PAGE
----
Looks like Adobe is hard at work trying to keep Flash secure. After successfully teaming up with Google to integrate a sandboxed Flash Player into Chrome a couple of years ago, Adobe is now working on a similarly sandboxed plug-in for Firefox. Here's the relevant snippet from the blog post by Adobe's Peleus Uhley:
Today, Adobe has launched a public beta of our new Flash Player sandbox (aka “Protected Mode”) for the Firefox browser. The design of this sandbox is similar to what Adobe delivered with Adobe Reader X Protected Mode and follows the same Practical Windows Sandboxing approach. Like the Adobe Reader X sandbox, Flash Player will establish a low integrity, highly restricted process that must communicate through a broker to limit its privileged activities. The sandboxed process is restricted with the same job limits and privilege restrictions as the Adobe Reader Protected Mode implementation.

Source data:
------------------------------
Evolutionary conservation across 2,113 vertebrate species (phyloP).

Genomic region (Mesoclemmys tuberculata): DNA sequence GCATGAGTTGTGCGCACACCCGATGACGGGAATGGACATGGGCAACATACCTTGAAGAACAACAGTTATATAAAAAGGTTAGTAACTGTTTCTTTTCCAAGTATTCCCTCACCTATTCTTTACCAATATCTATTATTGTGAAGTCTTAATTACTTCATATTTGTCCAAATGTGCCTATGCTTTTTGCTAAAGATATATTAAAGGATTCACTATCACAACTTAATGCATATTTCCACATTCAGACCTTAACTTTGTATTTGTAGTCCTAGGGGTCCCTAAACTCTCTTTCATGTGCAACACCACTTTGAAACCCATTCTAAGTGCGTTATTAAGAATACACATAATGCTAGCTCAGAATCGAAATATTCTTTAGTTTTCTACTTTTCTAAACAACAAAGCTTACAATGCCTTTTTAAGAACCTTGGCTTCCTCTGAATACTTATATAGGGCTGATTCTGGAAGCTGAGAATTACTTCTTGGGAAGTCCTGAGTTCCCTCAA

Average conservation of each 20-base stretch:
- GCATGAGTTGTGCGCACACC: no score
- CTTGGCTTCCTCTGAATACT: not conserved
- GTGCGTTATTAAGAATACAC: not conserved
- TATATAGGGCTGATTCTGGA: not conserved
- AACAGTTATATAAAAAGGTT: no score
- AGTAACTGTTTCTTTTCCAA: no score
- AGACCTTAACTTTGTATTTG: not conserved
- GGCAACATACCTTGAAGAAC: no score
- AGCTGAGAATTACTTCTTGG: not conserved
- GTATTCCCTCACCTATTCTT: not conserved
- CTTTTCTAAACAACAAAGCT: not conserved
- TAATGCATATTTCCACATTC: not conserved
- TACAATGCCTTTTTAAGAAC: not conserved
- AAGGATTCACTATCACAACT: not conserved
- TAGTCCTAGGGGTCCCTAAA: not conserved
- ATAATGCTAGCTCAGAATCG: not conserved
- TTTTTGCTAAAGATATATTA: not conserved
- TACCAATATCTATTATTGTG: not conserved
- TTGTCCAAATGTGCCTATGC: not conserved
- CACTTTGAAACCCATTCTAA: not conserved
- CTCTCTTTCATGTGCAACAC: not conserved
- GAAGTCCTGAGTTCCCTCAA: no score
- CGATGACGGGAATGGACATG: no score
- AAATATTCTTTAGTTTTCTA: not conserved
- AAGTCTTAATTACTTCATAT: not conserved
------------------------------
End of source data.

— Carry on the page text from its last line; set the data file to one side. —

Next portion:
Unlike the Chrome implementation, the beta plug-in for Firefox isn't built right into the browser. The public beta Adobe offers is a simple plug-in installer. (Of course, that doesn't preclude some further integration with Mozilla, but the Adobe post doesn't mention anything of the sort.)
Integrated or not, the sandboxing approach ought to help keep Firefox secure. Adobe points out that sandboxing in the Adobe Reader X plug-in has had a palpable effect—"we have not seen a single successful exploit in the wild against Adobe Reader X," the company says.